By many accounts, 2020 has been one of the worst years for California in recent memory. From the catastrophic wildfires that have caused so much damage and loss of life to the unparalleled hardship and devastation brought on by the COVID-19 pandemic, this beautiful state and our country have been through the most calamitous of circumstances.
Without mentioning the innumerable other hardships the pandemic and other environmental and social maladies have wrought this golden state, I would like to address the hardships many of my classmates and I are experiencing due to the almost complete shutdown of the Claremont Colleges.
As a first year graduate student in politics at Claremont Graduate University, it is a high honor to study at this great academic institution whose stellar academic reputation drew me into the “Claremont orbit.”
Truth be told, I wanted to study at the Claremont Colleges for most of my life but was not sure if I had what it took to be a student here. However, after years of preparation, I finally applied and was admitted as a student this past January — a few weeks before all the 5C campuses closed down due the current pandemic. Since the closing of the Claremont Colleges, the vast majority of learning at the 7Cs has been conducted remotely through Zoom.
While this form of education is better than not studying at CGU and the other campuses at all, something appears to be exceedingly amiss about it all. Gone from our educational process this semester is the vital interpersonal contact with our professors and fellow classmates that we used to have. Gone is our ability to come on campus and personally use the library, as well as the phenomenal academic resources previous generations of Claremont students had at their disposal and perhaps took for granted.
Gone from this education is the necessary “physicality” many of our majors and degree programs require. In short, receiving an education exclusively through video conferencing is a substandard and inadequate pedagogy.
Since time immemorial, students have received their education through hands-on learning and personal interactions with their professors and academic peers. The mere fact that some believe video conferencing is a sufficient approach to acquiring an education does not make it so.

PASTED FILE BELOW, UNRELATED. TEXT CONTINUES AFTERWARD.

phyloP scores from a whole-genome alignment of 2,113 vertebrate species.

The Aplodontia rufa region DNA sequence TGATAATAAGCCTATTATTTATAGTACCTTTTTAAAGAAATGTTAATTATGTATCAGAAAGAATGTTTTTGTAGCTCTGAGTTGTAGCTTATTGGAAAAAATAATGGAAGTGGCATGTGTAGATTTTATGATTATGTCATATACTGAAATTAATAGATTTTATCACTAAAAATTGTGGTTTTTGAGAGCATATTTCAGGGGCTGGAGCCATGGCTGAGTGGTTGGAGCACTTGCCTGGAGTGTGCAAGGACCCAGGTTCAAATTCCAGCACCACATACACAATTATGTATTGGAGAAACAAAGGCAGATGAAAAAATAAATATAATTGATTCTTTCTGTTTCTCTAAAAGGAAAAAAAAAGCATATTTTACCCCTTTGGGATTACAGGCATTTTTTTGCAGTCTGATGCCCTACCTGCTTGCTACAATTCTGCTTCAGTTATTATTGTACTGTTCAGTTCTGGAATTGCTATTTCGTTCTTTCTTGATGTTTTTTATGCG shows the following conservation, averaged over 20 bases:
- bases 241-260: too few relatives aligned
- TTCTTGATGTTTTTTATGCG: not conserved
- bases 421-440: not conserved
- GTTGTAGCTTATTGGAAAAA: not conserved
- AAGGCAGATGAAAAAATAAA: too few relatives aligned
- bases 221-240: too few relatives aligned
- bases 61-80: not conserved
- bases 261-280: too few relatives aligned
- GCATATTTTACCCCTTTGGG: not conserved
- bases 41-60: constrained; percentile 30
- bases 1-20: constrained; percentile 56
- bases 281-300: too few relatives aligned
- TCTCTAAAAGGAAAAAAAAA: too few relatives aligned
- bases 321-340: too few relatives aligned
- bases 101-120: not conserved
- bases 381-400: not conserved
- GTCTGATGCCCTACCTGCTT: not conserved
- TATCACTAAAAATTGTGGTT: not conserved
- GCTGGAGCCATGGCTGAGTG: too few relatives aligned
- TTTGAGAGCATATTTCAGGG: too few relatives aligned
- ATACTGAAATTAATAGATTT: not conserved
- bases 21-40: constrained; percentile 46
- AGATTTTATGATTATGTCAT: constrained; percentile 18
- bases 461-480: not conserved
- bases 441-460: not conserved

Additionally, it should be put to debate if an exclusive video conferencing education is worth the price many of us students are paying. While there has not been a decrease — including at CGU — in the cost of tuition for this video conferencing education, the total academic experience of receiving a degree via video conferencing is not commensurate with the education we were receiving before the current pandemic struck.
A strong argument can be made for a significant reduction in the cost of our tuition since our learning has been reduced to an exclusively online format. Why pay for student fees if we don’t have access to the things we normally pay for?
During my many social media chats and other conversations with my classmates, the general feeling I have come away with is that many want to return to campus when it is safe to do so in order to continue their lives and academic careers as they did before the COVID-19 pandemic struck and interrupted all of our lives. However, some of my classmates and professors are now saying it is likely that we will not return to in-class learning at the Claremont Colleges until the fall of 2021. It looks like we are stuck with an exclusively online education for the foreseeable future.
With the prospect of ongoing exclusively online education for the next couple of semesters, I am left wondering if this is the best approach to resuming education or if there is a way to resume in-class learning through a hybrid approach, where there is a combination of in-class learning (with proper social distancing) and video conferencing. I think it is vitally important in this new era of electronic conferencing education to be mindful that this is only a temporary situation that we should never accept as the status quo for receiving and imparting academic instruction going forward.
I want to recall to our memory what college and university life was before this pandemic struck. While receiving an education through electronic conferencing may be adequate for some, this method of instruction should not be the sum total of our entire educational experience. Learning via Zoom should never be accepted as the “new normal” for education in California.
Lee Enochs CGU ’22 is a first-year graduate student in the school of politics at Claremont Graduate University and can be reached at email@example.com.